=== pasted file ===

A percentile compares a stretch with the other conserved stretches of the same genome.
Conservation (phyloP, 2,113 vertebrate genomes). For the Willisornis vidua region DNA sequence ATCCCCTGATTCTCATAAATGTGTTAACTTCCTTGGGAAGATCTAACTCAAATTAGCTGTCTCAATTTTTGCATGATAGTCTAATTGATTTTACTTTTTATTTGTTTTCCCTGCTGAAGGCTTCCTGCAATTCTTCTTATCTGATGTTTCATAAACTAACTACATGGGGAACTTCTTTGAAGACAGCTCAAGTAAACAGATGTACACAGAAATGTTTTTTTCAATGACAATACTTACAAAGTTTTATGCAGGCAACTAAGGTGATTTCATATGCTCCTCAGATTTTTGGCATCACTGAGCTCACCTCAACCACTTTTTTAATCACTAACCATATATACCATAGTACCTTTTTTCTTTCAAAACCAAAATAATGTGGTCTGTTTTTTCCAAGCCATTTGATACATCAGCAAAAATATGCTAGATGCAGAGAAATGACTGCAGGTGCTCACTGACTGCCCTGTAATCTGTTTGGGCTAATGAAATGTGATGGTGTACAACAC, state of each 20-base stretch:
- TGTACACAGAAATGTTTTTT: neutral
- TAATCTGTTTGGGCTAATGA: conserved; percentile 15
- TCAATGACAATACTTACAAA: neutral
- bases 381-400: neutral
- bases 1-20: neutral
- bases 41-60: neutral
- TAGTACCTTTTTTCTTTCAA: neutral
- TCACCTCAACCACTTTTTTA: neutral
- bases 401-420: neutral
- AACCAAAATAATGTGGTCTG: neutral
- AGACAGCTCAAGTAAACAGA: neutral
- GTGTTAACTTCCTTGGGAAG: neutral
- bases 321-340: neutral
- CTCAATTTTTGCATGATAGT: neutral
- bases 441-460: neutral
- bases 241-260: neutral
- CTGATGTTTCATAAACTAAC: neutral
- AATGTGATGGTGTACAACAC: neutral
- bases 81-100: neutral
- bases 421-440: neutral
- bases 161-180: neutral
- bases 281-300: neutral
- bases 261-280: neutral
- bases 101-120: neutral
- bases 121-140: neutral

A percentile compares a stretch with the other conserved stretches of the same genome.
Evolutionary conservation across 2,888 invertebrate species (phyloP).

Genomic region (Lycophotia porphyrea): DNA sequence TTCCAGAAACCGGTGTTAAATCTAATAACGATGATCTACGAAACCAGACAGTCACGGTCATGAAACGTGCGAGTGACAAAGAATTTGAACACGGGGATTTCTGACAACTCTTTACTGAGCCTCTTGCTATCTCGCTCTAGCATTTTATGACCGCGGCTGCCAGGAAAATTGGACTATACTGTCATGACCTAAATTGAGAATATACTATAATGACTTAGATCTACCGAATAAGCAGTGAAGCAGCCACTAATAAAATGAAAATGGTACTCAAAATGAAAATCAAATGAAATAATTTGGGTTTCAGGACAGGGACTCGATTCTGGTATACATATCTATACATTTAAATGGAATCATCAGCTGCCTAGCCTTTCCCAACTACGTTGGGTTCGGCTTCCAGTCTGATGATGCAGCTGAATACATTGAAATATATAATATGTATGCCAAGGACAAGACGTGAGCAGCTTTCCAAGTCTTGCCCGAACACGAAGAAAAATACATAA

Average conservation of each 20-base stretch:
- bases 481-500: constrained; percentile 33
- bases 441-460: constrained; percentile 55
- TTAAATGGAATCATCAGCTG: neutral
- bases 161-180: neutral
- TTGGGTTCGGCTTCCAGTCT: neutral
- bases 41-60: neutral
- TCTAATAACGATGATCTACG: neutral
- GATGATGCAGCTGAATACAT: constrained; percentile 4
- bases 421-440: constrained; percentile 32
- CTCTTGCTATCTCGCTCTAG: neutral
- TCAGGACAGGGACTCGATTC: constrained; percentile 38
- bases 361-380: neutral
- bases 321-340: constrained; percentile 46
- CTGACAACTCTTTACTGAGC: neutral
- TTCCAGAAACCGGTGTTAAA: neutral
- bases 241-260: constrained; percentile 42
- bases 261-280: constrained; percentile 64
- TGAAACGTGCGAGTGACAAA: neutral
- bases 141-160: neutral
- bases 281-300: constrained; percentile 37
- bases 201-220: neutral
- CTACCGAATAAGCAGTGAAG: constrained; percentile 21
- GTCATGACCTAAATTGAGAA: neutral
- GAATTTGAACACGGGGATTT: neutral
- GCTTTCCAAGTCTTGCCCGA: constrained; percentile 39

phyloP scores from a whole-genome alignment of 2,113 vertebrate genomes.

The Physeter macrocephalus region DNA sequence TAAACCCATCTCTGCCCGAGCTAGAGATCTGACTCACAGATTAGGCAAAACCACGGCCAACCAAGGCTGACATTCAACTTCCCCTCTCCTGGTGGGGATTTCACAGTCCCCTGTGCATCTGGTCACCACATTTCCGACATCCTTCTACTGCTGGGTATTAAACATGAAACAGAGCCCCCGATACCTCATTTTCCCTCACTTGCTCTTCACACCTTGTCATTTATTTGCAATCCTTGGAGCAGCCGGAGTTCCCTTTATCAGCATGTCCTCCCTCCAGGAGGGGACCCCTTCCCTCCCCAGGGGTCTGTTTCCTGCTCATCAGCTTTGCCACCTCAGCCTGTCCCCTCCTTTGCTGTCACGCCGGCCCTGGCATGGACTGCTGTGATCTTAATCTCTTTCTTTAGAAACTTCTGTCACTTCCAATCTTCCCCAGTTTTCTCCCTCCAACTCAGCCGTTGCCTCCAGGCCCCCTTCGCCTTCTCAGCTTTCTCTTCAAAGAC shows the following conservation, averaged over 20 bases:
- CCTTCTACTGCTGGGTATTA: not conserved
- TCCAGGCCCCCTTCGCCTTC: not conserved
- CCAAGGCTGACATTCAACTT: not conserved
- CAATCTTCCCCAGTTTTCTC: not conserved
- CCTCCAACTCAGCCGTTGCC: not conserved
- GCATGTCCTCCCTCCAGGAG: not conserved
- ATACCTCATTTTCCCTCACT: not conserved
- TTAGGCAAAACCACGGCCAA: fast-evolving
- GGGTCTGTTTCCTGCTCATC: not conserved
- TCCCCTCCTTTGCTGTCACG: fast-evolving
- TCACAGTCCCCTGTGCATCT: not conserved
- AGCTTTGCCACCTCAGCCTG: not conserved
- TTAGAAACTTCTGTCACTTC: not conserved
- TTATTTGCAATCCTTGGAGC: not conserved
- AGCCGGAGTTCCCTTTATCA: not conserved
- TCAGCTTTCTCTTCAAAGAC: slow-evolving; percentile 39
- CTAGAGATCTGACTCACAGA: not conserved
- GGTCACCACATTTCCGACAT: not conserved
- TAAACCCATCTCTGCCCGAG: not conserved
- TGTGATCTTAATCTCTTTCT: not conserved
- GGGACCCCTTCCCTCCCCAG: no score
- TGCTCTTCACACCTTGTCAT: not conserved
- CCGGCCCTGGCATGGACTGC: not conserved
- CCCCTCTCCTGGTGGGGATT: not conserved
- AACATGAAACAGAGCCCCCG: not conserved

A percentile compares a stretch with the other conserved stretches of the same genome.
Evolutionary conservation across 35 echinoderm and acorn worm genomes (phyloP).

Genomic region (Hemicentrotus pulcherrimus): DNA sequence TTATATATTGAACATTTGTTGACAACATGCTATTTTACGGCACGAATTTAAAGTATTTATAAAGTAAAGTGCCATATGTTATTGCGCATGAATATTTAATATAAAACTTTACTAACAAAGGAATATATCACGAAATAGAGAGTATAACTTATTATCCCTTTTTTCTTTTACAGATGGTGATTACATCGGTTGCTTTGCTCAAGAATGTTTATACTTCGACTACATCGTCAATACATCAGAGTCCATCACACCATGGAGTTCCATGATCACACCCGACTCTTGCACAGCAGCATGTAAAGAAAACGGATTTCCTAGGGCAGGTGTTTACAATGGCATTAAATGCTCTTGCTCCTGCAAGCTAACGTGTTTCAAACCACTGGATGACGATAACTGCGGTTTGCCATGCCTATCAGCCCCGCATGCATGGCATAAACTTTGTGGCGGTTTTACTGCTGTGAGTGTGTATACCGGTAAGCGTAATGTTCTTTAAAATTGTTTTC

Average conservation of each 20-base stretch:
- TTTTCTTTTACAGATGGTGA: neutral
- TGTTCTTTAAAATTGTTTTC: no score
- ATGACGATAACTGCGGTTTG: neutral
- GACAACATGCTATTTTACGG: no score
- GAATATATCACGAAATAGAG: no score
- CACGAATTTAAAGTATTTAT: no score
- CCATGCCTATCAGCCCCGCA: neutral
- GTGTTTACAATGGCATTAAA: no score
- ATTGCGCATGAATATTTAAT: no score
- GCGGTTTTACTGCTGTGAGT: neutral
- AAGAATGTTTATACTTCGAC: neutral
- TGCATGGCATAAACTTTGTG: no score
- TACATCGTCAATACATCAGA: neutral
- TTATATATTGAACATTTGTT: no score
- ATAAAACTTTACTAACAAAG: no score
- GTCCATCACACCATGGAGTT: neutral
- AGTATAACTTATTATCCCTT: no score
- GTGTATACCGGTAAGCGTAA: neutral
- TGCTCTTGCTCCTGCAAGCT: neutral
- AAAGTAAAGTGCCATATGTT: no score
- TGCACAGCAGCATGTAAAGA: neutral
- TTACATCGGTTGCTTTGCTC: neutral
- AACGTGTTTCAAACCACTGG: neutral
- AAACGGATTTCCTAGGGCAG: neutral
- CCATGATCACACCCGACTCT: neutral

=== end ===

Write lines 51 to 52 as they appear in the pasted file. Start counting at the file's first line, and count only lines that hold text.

- bases 281-300: constrained; percentile 37
- bases 201-220: neutral